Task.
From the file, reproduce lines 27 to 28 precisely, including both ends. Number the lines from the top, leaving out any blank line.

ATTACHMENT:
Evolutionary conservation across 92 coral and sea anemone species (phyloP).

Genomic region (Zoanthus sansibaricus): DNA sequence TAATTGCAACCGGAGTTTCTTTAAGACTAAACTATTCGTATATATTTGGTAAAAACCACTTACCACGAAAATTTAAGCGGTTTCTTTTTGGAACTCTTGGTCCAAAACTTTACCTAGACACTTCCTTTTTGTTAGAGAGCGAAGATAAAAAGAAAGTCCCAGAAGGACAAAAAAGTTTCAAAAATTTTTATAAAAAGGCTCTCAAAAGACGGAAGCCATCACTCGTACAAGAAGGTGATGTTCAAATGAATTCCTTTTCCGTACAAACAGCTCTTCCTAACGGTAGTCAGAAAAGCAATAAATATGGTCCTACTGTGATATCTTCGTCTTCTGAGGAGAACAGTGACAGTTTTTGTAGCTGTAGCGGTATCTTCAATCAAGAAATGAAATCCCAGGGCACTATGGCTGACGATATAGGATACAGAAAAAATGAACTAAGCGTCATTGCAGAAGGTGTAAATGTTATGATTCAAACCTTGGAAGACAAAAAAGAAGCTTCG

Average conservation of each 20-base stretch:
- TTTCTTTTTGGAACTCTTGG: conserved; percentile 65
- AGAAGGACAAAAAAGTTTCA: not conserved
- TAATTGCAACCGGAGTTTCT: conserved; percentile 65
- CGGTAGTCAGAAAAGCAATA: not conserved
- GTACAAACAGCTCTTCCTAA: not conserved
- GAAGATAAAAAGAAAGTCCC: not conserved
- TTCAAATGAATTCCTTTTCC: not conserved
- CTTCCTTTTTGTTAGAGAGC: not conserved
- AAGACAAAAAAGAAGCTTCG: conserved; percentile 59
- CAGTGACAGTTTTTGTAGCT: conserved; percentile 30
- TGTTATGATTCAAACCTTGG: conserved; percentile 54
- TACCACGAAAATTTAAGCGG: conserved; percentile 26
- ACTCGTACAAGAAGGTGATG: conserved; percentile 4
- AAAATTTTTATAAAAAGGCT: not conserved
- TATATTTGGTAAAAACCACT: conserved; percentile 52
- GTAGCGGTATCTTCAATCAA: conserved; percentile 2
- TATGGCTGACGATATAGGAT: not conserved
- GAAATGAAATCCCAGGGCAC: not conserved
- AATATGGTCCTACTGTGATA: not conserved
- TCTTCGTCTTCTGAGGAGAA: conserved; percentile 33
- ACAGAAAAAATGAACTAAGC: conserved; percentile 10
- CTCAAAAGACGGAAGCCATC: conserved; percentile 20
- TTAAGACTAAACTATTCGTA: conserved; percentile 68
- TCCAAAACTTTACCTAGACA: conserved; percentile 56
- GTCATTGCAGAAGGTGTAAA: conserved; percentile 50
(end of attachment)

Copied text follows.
- TCCAAAACTTTACCTAGACA: conserved; percentile 56
- GTCATTGCAGAAGGTGTAAA: conserved; percentile 50